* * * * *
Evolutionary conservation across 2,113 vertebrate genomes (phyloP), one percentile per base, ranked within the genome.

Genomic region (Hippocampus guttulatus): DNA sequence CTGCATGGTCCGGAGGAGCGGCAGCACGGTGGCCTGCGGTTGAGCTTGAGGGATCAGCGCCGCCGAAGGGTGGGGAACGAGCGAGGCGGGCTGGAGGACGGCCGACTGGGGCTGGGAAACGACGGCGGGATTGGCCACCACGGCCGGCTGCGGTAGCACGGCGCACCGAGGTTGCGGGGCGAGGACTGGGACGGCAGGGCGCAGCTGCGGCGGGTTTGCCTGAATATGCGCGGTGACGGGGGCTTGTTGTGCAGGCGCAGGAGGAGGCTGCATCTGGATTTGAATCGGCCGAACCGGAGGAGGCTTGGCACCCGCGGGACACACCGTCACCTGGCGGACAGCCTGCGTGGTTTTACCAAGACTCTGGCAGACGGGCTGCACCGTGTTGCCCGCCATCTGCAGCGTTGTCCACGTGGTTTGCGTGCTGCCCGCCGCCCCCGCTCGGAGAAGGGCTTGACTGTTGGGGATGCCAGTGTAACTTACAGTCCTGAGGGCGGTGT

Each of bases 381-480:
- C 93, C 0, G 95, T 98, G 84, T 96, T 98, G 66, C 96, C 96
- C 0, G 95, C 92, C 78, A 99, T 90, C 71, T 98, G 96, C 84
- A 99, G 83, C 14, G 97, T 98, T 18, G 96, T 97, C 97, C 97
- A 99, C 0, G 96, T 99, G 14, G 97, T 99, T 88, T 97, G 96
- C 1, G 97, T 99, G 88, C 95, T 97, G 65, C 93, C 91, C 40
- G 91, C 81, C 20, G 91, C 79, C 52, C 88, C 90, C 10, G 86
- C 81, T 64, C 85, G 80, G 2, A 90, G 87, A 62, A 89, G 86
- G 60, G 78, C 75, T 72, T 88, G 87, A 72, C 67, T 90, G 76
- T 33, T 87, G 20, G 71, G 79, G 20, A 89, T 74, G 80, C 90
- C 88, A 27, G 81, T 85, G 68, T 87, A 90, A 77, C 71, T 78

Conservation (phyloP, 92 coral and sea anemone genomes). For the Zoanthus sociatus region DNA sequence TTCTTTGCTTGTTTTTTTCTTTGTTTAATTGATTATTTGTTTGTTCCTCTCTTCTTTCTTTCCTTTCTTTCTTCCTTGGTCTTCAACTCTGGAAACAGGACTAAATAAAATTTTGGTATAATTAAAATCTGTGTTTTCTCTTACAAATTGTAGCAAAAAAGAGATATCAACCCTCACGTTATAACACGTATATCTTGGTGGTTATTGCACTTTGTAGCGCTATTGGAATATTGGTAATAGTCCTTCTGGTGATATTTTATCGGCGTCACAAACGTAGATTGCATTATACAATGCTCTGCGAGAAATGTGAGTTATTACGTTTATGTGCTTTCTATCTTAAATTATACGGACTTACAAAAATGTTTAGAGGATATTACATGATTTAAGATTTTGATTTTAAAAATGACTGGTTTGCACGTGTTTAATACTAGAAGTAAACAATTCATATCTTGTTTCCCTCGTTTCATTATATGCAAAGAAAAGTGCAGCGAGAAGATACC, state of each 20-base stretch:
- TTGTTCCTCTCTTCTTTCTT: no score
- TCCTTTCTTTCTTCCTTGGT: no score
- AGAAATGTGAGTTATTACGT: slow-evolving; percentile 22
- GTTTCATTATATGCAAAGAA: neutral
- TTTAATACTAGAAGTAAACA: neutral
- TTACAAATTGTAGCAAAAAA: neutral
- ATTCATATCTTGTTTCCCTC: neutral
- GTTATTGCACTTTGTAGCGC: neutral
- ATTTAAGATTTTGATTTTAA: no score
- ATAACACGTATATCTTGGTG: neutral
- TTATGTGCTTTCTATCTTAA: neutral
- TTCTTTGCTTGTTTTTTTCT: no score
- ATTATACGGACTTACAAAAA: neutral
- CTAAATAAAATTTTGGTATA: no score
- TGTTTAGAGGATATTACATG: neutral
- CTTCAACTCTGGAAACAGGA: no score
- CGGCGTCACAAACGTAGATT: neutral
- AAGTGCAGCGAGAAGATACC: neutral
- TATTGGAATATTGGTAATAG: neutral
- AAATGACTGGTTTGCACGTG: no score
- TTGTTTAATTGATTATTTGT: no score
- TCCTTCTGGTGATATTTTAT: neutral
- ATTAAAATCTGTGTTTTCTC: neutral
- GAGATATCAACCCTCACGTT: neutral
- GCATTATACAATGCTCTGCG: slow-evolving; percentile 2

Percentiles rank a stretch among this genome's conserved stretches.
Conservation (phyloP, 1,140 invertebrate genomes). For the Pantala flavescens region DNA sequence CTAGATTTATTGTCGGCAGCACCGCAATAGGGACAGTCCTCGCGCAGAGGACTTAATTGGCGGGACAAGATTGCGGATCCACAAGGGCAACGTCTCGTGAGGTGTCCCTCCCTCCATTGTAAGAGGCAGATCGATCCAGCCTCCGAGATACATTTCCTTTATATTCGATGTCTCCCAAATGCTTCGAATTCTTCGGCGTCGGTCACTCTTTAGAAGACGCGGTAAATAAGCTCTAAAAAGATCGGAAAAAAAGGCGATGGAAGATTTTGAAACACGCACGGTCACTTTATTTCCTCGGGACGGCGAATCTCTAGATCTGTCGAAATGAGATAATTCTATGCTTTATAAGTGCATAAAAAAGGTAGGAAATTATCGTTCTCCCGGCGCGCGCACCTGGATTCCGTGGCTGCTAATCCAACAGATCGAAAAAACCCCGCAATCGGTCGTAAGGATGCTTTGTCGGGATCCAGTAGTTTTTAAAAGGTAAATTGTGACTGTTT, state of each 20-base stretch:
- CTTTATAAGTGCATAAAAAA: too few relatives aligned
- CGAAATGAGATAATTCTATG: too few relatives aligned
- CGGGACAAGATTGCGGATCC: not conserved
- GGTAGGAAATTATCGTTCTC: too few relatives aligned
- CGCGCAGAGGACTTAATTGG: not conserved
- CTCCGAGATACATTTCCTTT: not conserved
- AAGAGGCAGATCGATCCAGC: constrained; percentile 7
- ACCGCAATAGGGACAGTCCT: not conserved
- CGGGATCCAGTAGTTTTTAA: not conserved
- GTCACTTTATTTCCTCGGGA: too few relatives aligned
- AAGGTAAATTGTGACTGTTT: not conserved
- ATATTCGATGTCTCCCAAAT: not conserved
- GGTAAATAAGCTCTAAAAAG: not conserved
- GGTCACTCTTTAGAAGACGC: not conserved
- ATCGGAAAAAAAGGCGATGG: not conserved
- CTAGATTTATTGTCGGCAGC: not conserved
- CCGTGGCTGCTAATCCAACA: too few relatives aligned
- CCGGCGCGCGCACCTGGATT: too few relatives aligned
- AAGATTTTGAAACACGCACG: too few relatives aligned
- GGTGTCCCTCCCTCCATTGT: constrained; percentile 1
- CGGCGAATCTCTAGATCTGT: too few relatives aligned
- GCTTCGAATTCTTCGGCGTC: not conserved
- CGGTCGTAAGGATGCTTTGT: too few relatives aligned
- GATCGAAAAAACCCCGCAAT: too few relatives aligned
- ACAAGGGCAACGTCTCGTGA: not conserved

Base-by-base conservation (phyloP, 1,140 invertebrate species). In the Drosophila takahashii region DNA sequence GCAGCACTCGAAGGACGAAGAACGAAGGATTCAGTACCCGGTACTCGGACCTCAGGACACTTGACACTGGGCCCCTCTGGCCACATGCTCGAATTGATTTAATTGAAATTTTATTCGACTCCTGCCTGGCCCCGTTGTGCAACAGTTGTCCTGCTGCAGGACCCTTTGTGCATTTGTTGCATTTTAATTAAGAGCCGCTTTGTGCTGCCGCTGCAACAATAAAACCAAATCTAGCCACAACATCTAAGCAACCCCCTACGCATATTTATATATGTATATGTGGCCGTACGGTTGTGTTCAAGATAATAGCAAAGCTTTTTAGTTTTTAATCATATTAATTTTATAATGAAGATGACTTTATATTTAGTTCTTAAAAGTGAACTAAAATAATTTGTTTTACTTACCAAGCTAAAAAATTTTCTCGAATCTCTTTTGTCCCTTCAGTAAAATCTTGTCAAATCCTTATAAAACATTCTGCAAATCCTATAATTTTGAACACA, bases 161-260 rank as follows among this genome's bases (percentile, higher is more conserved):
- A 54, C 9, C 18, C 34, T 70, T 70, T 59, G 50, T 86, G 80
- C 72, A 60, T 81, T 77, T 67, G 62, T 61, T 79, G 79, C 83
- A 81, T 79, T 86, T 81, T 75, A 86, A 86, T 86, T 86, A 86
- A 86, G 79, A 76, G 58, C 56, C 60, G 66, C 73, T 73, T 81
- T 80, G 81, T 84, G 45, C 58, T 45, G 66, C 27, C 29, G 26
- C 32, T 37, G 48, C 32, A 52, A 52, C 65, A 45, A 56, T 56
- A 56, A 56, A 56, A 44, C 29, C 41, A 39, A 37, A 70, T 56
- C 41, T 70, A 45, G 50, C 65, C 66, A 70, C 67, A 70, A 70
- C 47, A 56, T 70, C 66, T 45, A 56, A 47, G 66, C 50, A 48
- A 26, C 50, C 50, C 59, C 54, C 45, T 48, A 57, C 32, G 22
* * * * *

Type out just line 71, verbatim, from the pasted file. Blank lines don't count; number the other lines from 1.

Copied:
- A 86, G 79, A 76, G 58, C 56, C 60, G 66, C 73, T 73, T 81